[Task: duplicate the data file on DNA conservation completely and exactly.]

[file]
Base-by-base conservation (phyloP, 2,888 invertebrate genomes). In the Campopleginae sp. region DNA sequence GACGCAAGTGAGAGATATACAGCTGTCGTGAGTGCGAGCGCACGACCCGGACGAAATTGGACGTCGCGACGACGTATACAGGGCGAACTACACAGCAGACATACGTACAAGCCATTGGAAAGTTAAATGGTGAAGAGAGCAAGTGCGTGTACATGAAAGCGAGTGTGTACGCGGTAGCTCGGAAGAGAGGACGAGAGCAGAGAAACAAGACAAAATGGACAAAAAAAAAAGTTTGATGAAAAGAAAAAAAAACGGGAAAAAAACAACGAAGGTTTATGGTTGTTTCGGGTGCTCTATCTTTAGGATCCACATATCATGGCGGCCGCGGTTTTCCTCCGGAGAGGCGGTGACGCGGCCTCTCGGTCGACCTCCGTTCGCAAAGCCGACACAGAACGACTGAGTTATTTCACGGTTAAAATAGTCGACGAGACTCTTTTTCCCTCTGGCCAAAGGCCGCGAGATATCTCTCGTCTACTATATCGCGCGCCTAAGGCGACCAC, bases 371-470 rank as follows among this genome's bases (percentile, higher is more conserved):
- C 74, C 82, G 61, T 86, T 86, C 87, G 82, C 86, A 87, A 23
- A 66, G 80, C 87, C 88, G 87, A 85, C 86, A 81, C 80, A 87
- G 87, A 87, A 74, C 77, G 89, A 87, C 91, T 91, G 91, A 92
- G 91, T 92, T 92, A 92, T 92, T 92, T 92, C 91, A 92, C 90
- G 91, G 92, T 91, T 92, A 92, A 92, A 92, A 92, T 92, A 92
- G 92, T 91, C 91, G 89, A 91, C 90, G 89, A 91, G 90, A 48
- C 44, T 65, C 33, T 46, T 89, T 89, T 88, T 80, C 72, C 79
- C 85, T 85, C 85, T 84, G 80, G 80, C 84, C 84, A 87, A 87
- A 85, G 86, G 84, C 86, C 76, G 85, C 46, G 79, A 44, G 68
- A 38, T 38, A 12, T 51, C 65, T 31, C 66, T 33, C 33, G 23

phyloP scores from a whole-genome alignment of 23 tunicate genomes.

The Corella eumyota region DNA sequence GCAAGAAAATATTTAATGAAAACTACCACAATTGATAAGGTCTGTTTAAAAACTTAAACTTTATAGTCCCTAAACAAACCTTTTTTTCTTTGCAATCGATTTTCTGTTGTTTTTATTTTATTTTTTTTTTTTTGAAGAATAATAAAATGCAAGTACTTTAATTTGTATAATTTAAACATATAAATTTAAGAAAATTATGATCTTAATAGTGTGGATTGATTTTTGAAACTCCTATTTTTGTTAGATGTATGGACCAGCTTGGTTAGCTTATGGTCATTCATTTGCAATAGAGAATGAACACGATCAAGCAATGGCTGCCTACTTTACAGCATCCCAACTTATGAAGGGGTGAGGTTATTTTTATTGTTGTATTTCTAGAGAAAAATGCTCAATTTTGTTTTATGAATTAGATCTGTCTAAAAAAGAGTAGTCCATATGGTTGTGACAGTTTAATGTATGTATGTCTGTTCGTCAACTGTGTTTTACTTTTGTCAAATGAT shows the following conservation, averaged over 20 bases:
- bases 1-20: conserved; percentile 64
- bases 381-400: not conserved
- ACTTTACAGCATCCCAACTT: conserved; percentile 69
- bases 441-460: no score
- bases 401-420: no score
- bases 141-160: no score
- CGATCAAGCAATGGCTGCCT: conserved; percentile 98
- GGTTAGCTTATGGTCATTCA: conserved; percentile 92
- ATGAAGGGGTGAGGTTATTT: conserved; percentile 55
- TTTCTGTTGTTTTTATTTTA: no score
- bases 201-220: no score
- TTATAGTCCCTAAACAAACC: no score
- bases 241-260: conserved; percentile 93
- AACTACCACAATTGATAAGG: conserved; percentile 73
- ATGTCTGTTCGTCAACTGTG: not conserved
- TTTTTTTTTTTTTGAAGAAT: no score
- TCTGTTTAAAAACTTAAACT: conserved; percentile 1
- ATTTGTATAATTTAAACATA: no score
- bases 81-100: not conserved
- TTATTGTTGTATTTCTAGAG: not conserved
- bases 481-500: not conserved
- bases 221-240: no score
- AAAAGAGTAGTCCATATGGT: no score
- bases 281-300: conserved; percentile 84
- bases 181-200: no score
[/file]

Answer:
Base-by-base conservation (phyloP, 2,888 invertebrate genomes). In the Campopleginae sp. region DNA sequence GACGCAAGTGAGAGATATACAGCTGTCGTGAGTGCGAGCGCACGACCCGGACGAAATTGGACGTCGCGACGACGTATACAGGGCGAACTACACAGCAGACATACGTACAAGCCATTGGAAAGTTAAATGGTGAAGAGAGCAAGTGCGTGTACATGAAAGCGAGTGTGTACGCGGTAGCTCGGAAGAGAGGACGAGAGCAGAGAAACAAGACAAAATGGACAAAAAAAAAAGTTTGATGAAAAGAAAAAAAAACGGGAAAAAAACAACGAAGGTTTATGGTTGTTTCGGGTGCTCTATCTTTAGGATCCACATATCATGGCGGCCGCGGTTTTCCTCCGGAGAGGCGGTGACGCGGCCTCTCGGTCGACCTCCGTTCGCAAAGCCGACACAGAACGACTGAGTTATTTCACGGTTAAAATAGTCGACGAGACTCTTTTTCCCTCTGGCCAAAGGCCGCGAGATATCTCTCGTCTACTATATCGCGCGCCTAAGGCGACCAC, bases 371-470 rank as follows among this genome's bases (percentile, higher is more conserved):
- C 74, C 82, G 61, T 86, T 86, C 87, G 82, C 86, A 87, A 23
- A 66, G 80, C 87, C 88, G 87, A 85, C 86, A 81, C 80, A 87
- G 87, A 87, A 74, C 77, G 89, A 87, C 91, T 91, G 91, A 92
- G 91, T 92, T 92, A 92, T 92, T 92, T 92, C 91, A 92, C 90
- G 91, G 92, T 91, T 92, A 92, A 92, A 92, A 92, T 92, A 92
- G 92, T 91, C 91, G 89, A 91, C 90, G 89, A 91, G 90, A 48
- C 44, T 65, C 33, T 46, T 89, T 89, T 88, T 80, C 72, C 79
- C 85, T 85, C 85, T 84, G 80, G 80, C 84, C 84, A 87, A 87
- A 85, G 86, G 84, C 86, C 76, G 85, C 46, G 79, A 44, G 68
- A 38, T 38, A 12, T 51, C 65, T 31, C 66, T 33, C 33, G 23

phyloP scores from a whole-genome alignment of 23 tunicate genomes.

The Corella eumyota region DNA sequence GCAAGAAAATATTTAATGAAAACTACCACAATTGATAAGGTCTGTTTAAAAACTTAAACTTTATAGTCCCTAAACAAACCTTTTTTTCTTTGCAATCGATTTTCTGTTGTTTTTATTTTATTTTTTTTTTTTTGAAGAATAATAAAATGCAAGTACTTTAATTTGTATAATTTAAACATATAAATTTAAGAAAATTATGATCTTAATAGTGTGGATTGATTTTTGAAACTCCTATTTTTGTTAGATGTATGGACCAGCTTGGTTAGCTTATGGTCATTCATTTGCAATAGAGAATGAACACGATCAAGCAATGGCTGCCTACTTTACAGCATCCCAACTTATGAAGGGGTGAGGTTATTTTTATTGTTGTATTTCTAGAGAAAAATGCTCAATTTTGTTTTATGAATTAGATCTGTCTAAAAAAGAGTAGTCCATATGGTTGTGACAGTTTAATGTATGTATGTCTGTTCGTCAACTGTGTTTTACTTTTGTCAAATGAT shows the following conservation, averaged over 20 bases:
- bases 1-20: conserved; percentile 64
- bases 381-400: not conserved
- ACTTTACAGCATCCCAACTT: conserved; percentile 69
- bases 441-460: no score
- bases 401-420: no score
- bases 141-160: no score
- CGATCAAGCAATGGCTGCCT: conserved; percentile 98
- GGTTAGCTTATGGTCATTCA: conserved; percentile 92
- ATGAAGGGGTGAGGTTATTT: conserved; percentile 55
- TTTCTGTTGTTTTTATTTTA: no score
- bases 201-220: no score
- TTATAGTCCCTAAACAAACC: no score
- bases 241-260: conserved; percentile 93
- AACTACCACAATTGATAAGG: conserved; percentile 73
- ATGTCTGTTCGTCAACTGTG: not conserved
- TTTTTTTTTTTTTGAAGAAT: no score
- TCTGTTTAAAAACTTAAACT: conserved; percentile 1
- ATTTGTATAATTTAAACATA: no score
- bases 81-100: not conserved
- TTATTGTTGTATTTCTAGAG: not conserved
- bases 481-500: not conserved
- bases 221-240: no score
- AAAAGAGTAGTCCATATGGT: no score
- bases 281-300: conserved; percentile 84
- bases 181-200: no score